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FLUKE (An Exclusive Sneak Preview)
Behold! Here's the first half of the opening chapter to my new book, "Fluke: Chance, Chaos, and Why Everything We Do Matters," which will be published in January 2024. You're the first to read it.
I’m thrilled to share this exclusive sneak preview of the first half of the opening chapter of Fluke: Chance, Chaos, and Why Everything We Do Matters. The second half of the opening chapter will be in your inbox on Thursday, so keep an eye out for it!
Writing this book wasn’t just an intellectual joy. It also profoundly changed how I see the world.
Pre-orders make or break authors—it often sets the trajectory for the book1—so if you want to secure your copy now, I’ve set up three rewards for those who pre-order.
You’ll get access to a Zoom chat (or an audio recording of it if you prefer) in which I talk about the book a few weeks before it’s published (in early January).
You’ll get entered into a drawing for one of three signed copies of Fluke.
You’ll get entered into a drawing for a private hour-long Zoom conversation with me and perhaps a small group of your friends/family—(or a book club?)
If you order a copy, or if you already have (thanks!), just fill out this form to get these prizes. I hope you enjoy reading Fluke even half as much as I loved writing it.
“When we try to pick out anything by itself, we find it hitched to everything else in the Universe.”
If you could rewind your life to the very beginning and then press play, would everything turn out the same?
On October 30, 1926, Mr. and Mrs. H. L. Stimson stepped off a steam train in Kyoto, Japan, and checked into room number 56 at the nearby Miyako Hotel. Once settled, they strolled through the former imperial capital, soaking up the city’s autumnal explosion of color, as the Japanese maples turned crimson and the ginkgo trees burst into a golden shade of yellow, their trunks rising above a bed of lush green moss. They visited Kyoto’s pristine gardens, tucked into the mudstone hills that frame the city. They marveled at its historic temples, the rich heritage of a bygone shogunate embedded in each timber. Six days later, Mr. and Mrs. Stimson packed up, paid their bill, and left.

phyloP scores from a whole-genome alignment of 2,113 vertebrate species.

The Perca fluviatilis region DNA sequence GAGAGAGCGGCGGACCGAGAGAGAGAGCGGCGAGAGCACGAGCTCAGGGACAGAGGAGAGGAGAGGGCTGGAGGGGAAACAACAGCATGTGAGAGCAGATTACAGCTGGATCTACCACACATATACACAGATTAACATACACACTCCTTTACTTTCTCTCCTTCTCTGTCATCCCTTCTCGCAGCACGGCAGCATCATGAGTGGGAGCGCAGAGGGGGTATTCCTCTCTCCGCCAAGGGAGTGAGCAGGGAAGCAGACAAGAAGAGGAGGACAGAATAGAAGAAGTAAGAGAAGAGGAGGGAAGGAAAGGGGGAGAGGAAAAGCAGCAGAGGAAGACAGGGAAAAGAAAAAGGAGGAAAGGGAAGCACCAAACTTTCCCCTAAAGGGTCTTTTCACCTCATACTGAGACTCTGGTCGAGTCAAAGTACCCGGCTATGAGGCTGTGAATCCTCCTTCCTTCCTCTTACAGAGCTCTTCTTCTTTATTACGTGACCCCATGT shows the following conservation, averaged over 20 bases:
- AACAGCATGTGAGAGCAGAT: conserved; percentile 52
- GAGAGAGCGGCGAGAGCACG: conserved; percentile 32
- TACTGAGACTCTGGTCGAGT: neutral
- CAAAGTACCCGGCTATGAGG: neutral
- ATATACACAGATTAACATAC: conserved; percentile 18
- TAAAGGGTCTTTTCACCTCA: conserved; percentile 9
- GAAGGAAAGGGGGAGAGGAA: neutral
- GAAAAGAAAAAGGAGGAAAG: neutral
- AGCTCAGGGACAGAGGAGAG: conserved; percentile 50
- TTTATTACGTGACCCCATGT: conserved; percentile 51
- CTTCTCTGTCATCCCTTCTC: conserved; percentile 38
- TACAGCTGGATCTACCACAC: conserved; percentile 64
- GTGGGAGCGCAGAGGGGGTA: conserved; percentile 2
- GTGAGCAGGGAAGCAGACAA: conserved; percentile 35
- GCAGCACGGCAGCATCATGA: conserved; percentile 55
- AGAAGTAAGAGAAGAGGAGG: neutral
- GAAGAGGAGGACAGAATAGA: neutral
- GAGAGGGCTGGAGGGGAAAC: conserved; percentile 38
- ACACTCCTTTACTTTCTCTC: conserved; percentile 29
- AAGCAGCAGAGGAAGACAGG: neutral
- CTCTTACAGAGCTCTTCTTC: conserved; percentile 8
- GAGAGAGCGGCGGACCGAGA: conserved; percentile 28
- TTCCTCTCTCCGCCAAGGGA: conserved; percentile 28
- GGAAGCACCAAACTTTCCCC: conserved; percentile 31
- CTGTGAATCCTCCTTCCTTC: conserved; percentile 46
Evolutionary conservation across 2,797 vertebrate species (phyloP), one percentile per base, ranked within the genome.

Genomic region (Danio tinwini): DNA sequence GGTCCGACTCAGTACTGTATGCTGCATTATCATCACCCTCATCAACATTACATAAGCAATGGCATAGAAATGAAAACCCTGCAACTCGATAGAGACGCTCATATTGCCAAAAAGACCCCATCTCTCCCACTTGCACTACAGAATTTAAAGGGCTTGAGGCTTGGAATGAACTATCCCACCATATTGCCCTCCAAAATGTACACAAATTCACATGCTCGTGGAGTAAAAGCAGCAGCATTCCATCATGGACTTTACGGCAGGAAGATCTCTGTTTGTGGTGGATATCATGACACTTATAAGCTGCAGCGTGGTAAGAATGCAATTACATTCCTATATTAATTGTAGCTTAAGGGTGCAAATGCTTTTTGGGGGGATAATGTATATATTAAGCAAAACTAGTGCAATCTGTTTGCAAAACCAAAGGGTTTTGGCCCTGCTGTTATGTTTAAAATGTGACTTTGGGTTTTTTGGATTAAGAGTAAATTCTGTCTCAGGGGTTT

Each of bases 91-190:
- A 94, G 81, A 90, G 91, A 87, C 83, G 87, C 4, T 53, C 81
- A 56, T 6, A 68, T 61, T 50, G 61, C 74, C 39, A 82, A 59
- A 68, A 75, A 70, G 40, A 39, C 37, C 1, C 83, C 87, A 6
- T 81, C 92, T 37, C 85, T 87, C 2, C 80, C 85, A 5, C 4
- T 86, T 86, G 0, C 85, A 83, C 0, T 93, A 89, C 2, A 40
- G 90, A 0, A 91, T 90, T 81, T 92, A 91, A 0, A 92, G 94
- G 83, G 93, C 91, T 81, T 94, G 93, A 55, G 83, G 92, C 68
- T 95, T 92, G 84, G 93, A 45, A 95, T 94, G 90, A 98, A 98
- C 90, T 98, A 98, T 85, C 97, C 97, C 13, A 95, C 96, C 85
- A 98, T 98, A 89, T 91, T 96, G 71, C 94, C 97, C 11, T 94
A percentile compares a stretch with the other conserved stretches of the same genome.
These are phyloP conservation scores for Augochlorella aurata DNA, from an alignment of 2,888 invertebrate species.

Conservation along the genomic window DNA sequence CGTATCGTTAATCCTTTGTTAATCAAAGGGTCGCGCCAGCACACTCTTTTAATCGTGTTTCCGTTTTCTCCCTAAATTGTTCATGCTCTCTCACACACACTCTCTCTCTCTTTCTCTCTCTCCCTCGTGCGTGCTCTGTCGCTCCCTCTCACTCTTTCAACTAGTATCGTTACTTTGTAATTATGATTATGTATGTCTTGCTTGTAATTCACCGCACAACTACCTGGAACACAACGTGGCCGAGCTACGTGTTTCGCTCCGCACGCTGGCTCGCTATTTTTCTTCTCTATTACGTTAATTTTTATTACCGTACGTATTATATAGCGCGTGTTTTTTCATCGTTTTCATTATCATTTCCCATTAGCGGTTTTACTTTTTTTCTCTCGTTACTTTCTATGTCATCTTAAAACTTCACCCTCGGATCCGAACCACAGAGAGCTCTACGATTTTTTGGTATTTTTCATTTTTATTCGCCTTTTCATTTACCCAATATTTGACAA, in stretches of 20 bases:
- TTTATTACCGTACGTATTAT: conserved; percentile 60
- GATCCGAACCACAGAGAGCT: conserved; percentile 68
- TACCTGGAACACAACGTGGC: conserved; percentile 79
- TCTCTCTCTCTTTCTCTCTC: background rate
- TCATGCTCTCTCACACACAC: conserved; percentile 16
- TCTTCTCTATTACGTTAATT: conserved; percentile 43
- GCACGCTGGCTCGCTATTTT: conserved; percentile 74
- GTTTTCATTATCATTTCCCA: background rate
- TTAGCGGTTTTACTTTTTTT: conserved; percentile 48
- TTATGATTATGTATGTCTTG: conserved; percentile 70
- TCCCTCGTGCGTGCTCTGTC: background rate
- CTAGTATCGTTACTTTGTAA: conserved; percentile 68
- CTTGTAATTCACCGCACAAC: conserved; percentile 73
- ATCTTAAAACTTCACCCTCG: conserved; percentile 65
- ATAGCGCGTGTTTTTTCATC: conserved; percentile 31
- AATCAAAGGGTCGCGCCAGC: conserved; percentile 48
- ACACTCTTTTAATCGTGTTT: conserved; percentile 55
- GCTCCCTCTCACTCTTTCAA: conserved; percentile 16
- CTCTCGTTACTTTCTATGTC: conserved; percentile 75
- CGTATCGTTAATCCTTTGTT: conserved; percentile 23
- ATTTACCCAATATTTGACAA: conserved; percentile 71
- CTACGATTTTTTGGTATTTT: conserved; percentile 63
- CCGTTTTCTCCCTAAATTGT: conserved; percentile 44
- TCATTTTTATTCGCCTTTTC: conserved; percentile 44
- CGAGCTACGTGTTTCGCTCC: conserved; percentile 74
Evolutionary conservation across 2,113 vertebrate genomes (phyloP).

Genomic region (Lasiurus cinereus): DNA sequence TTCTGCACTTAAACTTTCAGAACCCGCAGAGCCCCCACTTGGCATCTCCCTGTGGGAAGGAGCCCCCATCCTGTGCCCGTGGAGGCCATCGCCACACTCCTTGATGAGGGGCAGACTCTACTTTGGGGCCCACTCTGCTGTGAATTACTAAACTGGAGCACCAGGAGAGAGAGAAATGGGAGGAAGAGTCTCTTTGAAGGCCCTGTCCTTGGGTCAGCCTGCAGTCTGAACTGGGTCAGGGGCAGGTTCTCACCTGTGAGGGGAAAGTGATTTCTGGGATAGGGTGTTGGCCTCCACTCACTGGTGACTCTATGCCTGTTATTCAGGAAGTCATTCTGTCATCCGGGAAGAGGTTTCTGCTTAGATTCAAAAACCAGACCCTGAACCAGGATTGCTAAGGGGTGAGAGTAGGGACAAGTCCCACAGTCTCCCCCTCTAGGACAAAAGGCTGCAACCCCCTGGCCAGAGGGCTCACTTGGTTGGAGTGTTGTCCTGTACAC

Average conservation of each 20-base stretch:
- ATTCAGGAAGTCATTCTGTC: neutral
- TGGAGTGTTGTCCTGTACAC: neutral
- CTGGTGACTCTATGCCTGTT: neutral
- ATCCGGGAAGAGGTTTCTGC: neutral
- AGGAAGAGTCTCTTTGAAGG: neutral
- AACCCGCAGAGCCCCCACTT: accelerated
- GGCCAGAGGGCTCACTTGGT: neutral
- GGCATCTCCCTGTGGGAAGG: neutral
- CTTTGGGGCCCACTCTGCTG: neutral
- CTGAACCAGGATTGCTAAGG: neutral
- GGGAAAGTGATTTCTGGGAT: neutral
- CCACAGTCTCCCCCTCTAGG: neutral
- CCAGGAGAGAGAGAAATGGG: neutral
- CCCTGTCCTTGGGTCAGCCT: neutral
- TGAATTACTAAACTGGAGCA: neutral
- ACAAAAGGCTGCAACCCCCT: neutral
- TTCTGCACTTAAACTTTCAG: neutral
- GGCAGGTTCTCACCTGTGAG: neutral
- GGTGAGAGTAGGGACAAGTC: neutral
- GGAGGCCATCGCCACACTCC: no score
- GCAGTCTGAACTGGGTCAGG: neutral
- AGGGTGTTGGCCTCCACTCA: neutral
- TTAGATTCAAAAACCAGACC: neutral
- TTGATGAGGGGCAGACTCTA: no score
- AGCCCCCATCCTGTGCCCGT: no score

But this was no ordinary tourist visit. The Stimson name in the ledger at the Miyako Hotel would become a historical record, a relic marking a chain of events in which one man played God, sparing one hundred thousand lives while condemning a similar number to death elsewhere. It was, perhaps, the most consequential sightseeing trip in human history.
Nineteen years later, far from the Japanese maples, in the sagebrush- dotted hills of New Mexico, an unlikely group of physicists and generals gathered at a top-secret location code-named Site Y. It was May 10, 1945, three days after the Nazis had surrendered. The focus now shifted to the Pacific, where a bloody war of attrition seemed to have no end in sight. However, in this remote outpost of New Mexico, the scientists and soldiers saw a potential savior: a new weapon of unimaginable destruction that they called the Gadget.
No successful test had yet been carried out to demonstrate the weapon’s full potential, but everyone at Site Y sensed they were getting close. In preparation, thirteen men were asked to join the Target Committee, an elite group that would decide how to introduce the Gadget to the world. Which city should be destroyed? They agreed targeting Tokyo wasn’t a good idea, as heavy bombing had already devastated the new capital. After weighing up the alternatives, they agreed on a target. The first bomb would be dropped on Kyoto.